Bizjet analysis: The rise of the aftermarket
The aftermarket is becoming a major source of income for aircraft manufacturers now accounting for up to a third of sales in some companies, according to analysis by Corporate Jet Investor (CJI).
Across aircraft OEMs including Bombardier, Gulfstream (including Jet Aviation) and Textron Aviation, aftermarket services made between 26% and a third of sales.
More than a quarter of Bombardier’s revenue came from aftermarket services in its most recently filed accounts. The firm made $1.46bn in the third quarter (Q3) of 2022 and 26% of this ($380m) was generated through aftermarket.
At our CJI Singapore 2022 conference, Éric Martel, CEO, Bombardier said: “We’ve made the commitment that for 2025 we will grow our business to around $7.5bn of revenue, 73% of this will come from selling and delivering airplanes, but also we are going to grow our service business to be about 27% of our revenue.
“Anywhere we are in the world, we want to make sure we can serve our customers in their time zone, in their geography, with a service centre and with parts available. It’s been a long journey but a very successful journey so far. We want to significantly grow our service presence.”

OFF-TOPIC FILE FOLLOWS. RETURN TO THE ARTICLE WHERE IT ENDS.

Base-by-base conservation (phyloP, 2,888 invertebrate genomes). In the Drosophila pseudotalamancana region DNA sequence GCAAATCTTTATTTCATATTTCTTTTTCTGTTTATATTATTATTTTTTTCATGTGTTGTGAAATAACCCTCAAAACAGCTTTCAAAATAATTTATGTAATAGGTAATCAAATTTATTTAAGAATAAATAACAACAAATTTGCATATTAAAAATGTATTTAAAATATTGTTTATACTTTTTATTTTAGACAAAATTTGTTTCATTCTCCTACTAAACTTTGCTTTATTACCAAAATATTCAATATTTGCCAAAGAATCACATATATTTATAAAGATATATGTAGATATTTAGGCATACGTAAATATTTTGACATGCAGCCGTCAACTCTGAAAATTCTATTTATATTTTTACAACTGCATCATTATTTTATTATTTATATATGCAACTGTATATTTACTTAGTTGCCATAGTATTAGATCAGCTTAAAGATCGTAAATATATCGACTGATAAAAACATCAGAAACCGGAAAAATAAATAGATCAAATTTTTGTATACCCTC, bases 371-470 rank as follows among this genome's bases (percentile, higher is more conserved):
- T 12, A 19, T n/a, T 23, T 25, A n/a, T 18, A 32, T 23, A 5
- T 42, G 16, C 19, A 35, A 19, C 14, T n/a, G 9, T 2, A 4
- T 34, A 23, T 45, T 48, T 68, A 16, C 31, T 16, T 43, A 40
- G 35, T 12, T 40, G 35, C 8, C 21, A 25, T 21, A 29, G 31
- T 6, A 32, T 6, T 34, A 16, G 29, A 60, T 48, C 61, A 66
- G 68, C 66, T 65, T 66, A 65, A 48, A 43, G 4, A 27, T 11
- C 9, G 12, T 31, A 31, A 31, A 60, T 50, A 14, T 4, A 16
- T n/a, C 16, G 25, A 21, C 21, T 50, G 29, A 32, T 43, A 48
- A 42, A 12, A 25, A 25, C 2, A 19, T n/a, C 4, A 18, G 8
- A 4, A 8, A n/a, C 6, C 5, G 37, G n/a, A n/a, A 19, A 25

In July, Bombardier quadrupled the size of its Singapore service centre to become the largest OEM business aviation facility in Asia Pacific. Located at Seletar Aerospace Park, the centre which opened in 2014 was expanded from 70,000sq ft (6,500sq m) to 290,000sq ft (27,000sq m).
Including Jet Aviation, Gulfstream’s total revenue for its aerospace division in Q3 of 2022 was $2.35bn, with 27% of this due to services.
Textron’s most recent results, its annual report for 2021, showed that aftermarket services accounted for more than a third of its revenue increase. Textron Aviation revenues were higher than the previous year by $592m, and more than a third of this growth ($204m) was due to higher aftermarket volume, which includes parts sales, maintenance, inspection and repair. The group’s full-year revenue stood at $12.28bn, compared with $11.65bn in 2020.
Aircraft OEMs still need to catch up with engine manufacturers. In Rolls-Royce’s most recent financial results, almost three quarters (72%) of its £2.34bn ($2.3bn) revenue came from services – although most of this came from large commercial engines used by airlines. In the 2022 half-year results, the company said it had higher services revenues from shop visits and long-term service agreement (LTSA) catch ups. In the first six months of the year, Rolls-Royce reported a total of 477 shop visits, and 6.1m LTSA engine flying hours.
Watch Éric Martel’s presentation from CJI Singapore 2022 below.
Aftermarket services revenue
% of revenue for aftermarket services
Type of results
Gulfstream and Jet Aviation
*revenue growth from previous year